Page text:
Our first encounter with the Panasonic DMP-BDT260 was a positive one. It’s a five-star product for us, although just missed out on an Award recently.
That’s due to its principal rival, the Sony BDP-S5200, which offered a top-quality experience with a smaller price tag. Now the Panasonic has gone from £120 to £80. Time for a rematch.
Put on After Earth and it’s clear we have another sterling performer on our hands. In the very first scenes, pictures in space show impressive contrast: stars look bright against the deep black canvas, and big white spaceships look striking.
Motion is smooth and judder-free as spaceships cruise along, managing to remain stable during the jerky movements when the ship loses control. Fine detail is the Panasonic’s forte too, digging up texture in the characters’ rubbery bodysuits and conveying subtleties in facial expressions.
Rich and punchy colours are instantly arresting. Greens in the wildlife are lush and bloody carcasses are bright red.
There’s a tinge of over saturation to the lustrous colour palette, but we like its ability to make content eye-catching. Skin tones remain well judged though, rendering natural complexions and realistic shadows on faces.
More after the break
Switch Blu-ray discs to Rush and clean whites on the car’s bodypaint offset oily blacks on tyres. There’s good texture on the latter, and that sense of wear on the seatbelts shows it’s really paying attention to detail.
Like the others in Panasonic’s new range (bar the BD81), the BDT260 supports 3D. Load Harry Potter and the Deathly Hallows Part 1 Blu-ray and it’s every bit as impressive. The picture is pin-sharp and stable, while much of the detail and rich colour balance apparent in 2D content is present and correct.
Badly handled motion can be particularly uncomfortable in 3D, but this Panasonic takes erratic broomsticks dodging traffic and weaving in and out of one another in its stride.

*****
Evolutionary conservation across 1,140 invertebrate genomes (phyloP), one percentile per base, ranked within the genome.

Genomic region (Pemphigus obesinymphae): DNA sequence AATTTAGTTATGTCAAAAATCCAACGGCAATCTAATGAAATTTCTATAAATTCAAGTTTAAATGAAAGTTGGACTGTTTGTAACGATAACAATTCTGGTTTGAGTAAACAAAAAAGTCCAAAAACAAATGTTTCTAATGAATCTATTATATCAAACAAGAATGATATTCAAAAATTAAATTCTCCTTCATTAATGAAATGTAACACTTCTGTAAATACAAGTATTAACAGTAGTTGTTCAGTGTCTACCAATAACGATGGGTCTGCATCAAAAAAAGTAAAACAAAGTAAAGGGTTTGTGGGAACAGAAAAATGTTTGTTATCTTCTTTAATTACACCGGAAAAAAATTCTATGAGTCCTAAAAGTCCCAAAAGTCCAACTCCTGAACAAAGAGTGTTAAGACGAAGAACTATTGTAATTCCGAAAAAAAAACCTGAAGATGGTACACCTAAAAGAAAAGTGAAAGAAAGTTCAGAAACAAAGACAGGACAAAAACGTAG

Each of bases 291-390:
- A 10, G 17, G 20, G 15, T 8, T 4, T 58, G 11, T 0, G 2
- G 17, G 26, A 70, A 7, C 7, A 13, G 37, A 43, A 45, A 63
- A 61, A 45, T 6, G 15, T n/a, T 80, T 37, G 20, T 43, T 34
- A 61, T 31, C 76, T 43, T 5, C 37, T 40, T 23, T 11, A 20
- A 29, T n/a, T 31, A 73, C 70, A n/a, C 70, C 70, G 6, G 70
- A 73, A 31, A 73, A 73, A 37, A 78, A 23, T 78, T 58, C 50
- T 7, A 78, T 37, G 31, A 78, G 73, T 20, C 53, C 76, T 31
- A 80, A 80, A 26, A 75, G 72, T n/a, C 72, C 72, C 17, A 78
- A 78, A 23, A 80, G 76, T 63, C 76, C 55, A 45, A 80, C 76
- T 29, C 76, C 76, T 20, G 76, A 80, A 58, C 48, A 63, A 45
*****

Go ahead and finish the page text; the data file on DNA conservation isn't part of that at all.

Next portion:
Those who still have large DVD collections will be pleased: it does a fine job upscaling standard definition. With Star Wars: Return of the Jedi, there’s radiant shine to C3-PO’s gold metal body, and impressive punch to the brick-red landscape.
As for sound, it’s classic Panasonic: revelling in richness, with a good deal of weight that grants it authority. Voices are full-bodied. Explosions have punch. It’s not the most agile performance (the Sony BDP-S5200 has the edge here) but we like the Panasonic’s smooth, never-tiring presentation.
This Panasonic is one of the best-sounding Blu-ray players at this price
As well as disc playing, you get USB playback and DLNA for accessing files from a network or compatible storage device.
You will need an internet connection for the latter, which can be achieved wirelessly thanks to the BDT260’s built-in wi-fi. A LAN socket provides wired access. As far as files go, it supports numerous formats including MKV, MP4, FLAC, AAC and WAV. You’ll also find the usual YouTube, Facebook, Netflix and catch-up-on-demand apps pre-loaded on the BDT260.
It’s the bare minimum we expect for smart functionality these days, but it works well: loading content is fairly quick, and USB devices are recognised right away. The Panasonic interface is intuitive, and navigating menus is straightforward too. Getting from A to B can feel a bit long-winded, though, and requires some patience. The lack of a display is a niggle.
If your household has conflicting tastes, a multi-user mode lets up to four people store and save their customised settings too. Panasonic doesn’t offer a control app for this year’s players, remaining reliant on a physical remote control.
In keeping with its previous design, it’s lovely to use: buttons are nicely spread and well positioned.
We said at the beginning that this is a five-star product, and that’s worth repeating here. It might not have the most comprehensive list of features, but its performance easily makes up for it, especially with the price drop.
Against the Sony BDP-S5200, however, the Panasonic is giving a bit too much away. The Sony just lets you do more.